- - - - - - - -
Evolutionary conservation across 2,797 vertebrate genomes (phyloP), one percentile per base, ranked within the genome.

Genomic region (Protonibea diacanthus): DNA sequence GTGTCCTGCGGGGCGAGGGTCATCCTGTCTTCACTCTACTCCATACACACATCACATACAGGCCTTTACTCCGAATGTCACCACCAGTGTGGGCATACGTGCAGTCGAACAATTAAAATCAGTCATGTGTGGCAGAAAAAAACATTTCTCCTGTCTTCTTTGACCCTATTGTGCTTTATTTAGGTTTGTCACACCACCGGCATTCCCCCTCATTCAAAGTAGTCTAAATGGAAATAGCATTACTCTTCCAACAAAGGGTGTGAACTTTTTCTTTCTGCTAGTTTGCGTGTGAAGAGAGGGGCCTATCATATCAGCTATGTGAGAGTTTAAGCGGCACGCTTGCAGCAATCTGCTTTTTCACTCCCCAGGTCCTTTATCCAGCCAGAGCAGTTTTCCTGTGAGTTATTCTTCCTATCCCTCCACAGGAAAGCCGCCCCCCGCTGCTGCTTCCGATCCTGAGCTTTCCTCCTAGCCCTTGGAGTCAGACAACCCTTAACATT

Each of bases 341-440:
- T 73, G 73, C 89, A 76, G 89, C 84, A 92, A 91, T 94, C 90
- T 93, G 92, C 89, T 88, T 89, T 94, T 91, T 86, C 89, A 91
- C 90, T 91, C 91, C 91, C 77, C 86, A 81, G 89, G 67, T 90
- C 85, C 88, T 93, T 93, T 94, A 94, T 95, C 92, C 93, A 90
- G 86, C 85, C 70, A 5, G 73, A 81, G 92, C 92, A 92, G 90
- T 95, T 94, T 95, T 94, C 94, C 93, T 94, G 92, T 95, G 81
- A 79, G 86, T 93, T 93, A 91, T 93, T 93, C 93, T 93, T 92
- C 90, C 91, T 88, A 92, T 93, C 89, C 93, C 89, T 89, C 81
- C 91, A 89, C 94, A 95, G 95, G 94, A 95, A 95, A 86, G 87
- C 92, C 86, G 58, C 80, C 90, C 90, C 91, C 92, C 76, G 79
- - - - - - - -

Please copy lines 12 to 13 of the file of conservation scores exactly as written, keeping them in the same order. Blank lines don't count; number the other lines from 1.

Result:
- C 91, A 89, C 94, A 95, G 95, G 94, A 95, A 95, A 86, G 87
- C 92, C 86, G 58, C 80, C 90, C 90, C 91, C 92, C 76, G 79